Pennies for Pets

Groton girl lends a helping paw to seized cats

pennies for pets

Joe McIntyre/staff photographer
Rebecca Berich, 9, (left) and her friend Hallie Neville, 10, both of Groton, visit with the homeless cats at old Cortlandville Fire Station on Route 291 after bringing donations to the SPCA.

Staff Reporter

CORTLAND — It took Groton 9-year-old Rebecca Berich about an hour to decide she wanted to do something to help the SPCA care for almost 300 cats seized from a Cortland property in September.
Seven local businesses displayed the “Pennies for Pets” jars that Berich had set up.
The SPCA recognized Berich and fellow fifth-grader Hallie Neville, 9, also of Groton, Thursday afternoon at the former Cortlandville Fire Station on Route 281, where the cats are being held.
Berich and Neville brought all the coins collected in one jar on Thursday, as well as another heavy jar that had been almost filled by the Groton Police Department.
Berich strained a bit, but was able to hoist both jars at once — and with a triumphant smile, to boot.
Berich had even met with the Groton schools Parent Teacher Organization, as well as a representative for Wilson Farms, said SPCA Director Kathy Gilleran.
No stranger to fundraising, Berich had also held several bake sales to benefit the SPCA over the past few years, and raised about $300, Gilleran announced.
The contributions from the Pennies for Pets jars have yet to be tallied.
Donna Berich, Rebecca’s mother, said her daughter came up with the idea to do this round of fundraising on her own initiative.
“She did one (fundraiser) for a little boy who was dying of cancer, and she did a carnival for him two years ago,” Donna Berich said after her daughter and Neville were recognized Thursday afternoon.
The two girls moved from cage to cage. One of Berich’s favorites was a black cat with a white stripe, which she had nicknamed “Devil.”
Neville and Berich also interacted with Pudding, a giant of a cat that earned its nickname from the pounds it had put on during its rehabilitation.
The SPCA has received about $22,000 in donations, Gilleran said as she too visited with some of the animals. She estimated that at least two-thirds of the donations had come from outside Cortland County.
Although the city is responsible for the care of the cats and has accumulated about $68,500 in expenses as of last Friday, Gilleran said the nonprofit organization’s donations have been used to provide medical and dental care for some of the animals.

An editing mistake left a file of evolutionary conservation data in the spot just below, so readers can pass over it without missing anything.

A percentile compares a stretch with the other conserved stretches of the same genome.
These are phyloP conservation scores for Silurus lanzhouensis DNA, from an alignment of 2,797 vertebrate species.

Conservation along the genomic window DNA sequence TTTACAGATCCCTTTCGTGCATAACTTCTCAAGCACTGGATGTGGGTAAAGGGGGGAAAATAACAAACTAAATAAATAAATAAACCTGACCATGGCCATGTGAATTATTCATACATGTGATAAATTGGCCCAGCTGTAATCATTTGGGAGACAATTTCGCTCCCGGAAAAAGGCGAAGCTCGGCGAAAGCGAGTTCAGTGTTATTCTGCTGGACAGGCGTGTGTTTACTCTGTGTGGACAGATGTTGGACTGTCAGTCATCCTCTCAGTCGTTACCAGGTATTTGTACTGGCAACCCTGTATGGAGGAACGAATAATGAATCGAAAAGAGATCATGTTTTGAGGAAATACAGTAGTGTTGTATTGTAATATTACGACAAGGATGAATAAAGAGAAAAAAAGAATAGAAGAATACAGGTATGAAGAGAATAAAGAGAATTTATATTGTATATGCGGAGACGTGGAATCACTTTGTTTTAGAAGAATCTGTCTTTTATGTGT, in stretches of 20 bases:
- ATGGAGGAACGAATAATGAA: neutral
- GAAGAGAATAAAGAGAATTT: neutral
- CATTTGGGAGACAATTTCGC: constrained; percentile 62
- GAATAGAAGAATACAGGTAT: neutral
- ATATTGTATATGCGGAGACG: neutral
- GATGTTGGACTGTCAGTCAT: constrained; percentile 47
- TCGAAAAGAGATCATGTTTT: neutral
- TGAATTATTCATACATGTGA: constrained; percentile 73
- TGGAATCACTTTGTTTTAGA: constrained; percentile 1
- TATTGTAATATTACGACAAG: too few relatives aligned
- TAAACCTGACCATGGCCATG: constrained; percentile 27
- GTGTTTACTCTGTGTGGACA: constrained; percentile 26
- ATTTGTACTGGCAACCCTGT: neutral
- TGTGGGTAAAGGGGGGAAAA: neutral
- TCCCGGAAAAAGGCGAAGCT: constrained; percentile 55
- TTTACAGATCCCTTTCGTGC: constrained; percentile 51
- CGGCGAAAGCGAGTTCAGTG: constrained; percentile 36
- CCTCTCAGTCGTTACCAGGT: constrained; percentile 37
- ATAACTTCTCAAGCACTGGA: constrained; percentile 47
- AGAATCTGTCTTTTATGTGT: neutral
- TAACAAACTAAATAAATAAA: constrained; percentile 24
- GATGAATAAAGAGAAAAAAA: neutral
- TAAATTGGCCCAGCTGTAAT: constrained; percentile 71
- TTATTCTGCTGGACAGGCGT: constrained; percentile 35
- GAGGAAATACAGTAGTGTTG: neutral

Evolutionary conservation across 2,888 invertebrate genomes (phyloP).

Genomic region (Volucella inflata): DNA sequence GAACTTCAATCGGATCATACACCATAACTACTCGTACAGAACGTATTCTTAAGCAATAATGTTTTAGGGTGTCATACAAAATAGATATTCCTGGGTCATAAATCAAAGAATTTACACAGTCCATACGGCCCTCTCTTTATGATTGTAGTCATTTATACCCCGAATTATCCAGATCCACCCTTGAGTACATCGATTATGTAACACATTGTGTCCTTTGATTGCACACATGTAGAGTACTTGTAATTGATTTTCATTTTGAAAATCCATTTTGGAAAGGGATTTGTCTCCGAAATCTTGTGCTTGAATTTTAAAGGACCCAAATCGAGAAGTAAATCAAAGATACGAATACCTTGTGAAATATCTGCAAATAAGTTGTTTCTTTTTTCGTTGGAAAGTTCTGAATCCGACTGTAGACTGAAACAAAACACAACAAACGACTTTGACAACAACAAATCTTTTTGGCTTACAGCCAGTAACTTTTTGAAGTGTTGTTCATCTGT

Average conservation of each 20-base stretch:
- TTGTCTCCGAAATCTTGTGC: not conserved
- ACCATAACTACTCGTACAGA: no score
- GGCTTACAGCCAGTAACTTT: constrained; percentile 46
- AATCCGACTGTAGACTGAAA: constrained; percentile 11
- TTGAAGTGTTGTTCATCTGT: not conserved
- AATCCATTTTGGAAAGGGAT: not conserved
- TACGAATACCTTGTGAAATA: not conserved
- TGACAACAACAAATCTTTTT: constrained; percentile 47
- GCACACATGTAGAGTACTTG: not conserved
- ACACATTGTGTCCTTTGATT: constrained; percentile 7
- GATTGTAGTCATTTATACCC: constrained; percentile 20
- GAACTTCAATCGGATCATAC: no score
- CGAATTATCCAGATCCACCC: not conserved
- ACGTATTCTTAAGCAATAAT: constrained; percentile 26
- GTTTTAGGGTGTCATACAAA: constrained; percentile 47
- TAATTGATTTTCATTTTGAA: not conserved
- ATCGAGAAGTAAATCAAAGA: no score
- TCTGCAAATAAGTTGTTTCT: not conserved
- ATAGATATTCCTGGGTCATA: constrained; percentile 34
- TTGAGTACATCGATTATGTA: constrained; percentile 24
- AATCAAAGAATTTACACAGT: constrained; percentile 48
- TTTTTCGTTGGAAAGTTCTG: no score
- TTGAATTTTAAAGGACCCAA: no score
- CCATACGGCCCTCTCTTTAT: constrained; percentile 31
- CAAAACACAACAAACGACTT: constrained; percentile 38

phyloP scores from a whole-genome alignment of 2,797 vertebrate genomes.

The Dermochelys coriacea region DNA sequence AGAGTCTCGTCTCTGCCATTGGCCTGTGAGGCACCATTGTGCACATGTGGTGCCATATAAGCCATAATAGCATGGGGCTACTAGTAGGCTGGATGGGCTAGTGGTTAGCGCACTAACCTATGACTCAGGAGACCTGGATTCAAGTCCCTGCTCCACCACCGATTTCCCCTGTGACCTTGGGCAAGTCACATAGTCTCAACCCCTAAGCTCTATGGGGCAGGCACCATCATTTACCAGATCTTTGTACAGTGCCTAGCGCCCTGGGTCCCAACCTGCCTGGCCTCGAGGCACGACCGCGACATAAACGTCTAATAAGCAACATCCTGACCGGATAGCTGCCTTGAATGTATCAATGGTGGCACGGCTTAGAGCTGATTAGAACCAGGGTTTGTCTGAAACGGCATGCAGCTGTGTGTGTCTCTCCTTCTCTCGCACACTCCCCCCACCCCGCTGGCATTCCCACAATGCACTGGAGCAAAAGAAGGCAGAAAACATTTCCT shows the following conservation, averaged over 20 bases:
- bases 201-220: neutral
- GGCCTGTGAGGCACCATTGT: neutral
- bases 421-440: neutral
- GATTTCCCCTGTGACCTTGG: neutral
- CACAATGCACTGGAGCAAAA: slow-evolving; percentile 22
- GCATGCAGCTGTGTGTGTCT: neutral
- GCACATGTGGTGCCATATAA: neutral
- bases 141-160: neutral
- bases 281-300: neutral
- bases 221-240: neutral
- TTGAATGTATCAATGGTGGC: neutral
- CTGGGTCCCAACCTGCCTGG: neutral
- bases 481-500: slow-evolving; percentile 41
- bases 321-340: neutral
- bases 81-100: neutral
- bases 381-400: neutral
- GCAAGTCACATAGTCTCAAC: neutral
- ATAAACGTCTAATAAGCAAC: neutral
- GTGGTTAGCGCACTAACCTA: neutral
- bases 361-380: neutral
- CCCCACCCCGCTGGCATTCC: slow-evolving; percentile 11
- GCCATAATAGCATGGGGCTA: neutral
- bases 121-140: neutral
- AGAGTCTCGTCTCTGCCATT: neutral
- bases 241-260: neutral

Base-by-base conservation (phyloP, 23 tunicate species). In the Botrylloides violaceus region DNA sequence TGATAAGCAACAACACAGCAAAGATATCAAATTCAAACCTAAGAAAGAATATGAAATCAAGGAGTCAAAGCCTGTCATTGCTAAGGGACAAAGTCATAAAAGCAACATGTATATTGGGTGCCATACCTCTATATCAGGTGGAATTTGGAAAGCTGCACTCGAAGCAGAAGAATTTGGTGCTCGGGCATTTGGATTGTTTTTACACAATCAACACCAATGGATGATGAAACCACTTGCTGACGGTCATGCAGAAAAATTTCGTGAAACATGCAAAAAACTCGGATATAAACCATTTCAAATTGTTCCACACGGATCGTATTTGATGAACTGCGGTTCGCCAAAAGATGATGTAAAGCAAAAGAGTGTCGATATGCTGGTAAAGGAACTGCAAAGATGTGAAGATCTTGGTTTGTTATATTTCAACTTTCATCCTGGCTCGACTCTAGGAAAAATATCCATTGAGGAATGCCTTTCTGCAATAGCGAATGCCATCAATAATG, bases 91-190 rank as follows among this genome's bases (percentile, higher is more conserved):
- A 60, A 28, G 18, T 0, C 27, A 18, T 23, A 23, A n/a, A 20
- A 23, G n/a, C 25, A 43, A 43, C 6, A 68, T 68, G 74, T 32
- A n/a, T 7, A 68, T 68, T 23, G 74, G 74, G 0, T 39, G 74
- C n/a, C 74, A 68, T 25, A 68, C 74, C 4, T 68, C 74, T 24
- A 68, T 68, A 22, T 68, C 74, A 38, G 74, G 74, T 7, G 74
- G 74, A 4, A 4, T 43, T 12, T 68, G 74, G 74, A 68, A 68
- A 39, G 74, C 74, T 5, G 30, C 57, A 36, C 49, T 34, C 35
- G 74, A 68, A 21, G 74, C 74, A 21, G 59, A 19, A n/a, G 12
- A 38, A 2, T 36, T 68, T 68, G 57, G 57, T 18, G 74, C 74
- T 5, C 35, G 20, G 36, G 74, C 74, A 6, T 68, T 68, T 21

Several animals have since died due to medical complications and 19 animals were euthanized because they were too dangerous for rehabilitation and many were also diseased. Gilleran and SPCA shelter Director Eden Avery said many other cats would not have made it this long without the medical attention, and the city might not have been inclined to pay for the surgery.
“I can imagine they’d be put in a situation where they would have to think about it,” Gilleran said. “We would have to think about it, too, if we didn’t have the donations.”
The Pennies for Pets jars will stay out until the end of the month, Rebecca Berich said.
The girls donned veterinary smocks and vinyl gloves to handle a litter of kittens that had been born at the fire station since the raid. Berich and Neville baby-talked to the animals as the kittens reached their tiny paws through and pressed up against the doors of their two crates.
Although her motives were pure, Berich had found another reason to be happy to help out the Wheeler Avenue cats.
“You get to play with them every time you come.”



Cat hearing adjourned after 3-hour negotiations

Staff Reporter

CORTLAND —Attorneys from the city from a nonprofit organization accused of neglecting hundreds of cats failed to reach an agreement Thursday over payment for the ongoing care of the animals.
Attorneys deliberated in chambers for nearly three hours but were unable to come to a settlement over the $105,000 surety bond that the city is seeking as repayment from Purr Fect World. City officials said that the bond would cover what has been spent on caring for the cats since Sept. 1, and what the city is expected to continue to pay if they remain in the legal custody of the Cortland County SPCA.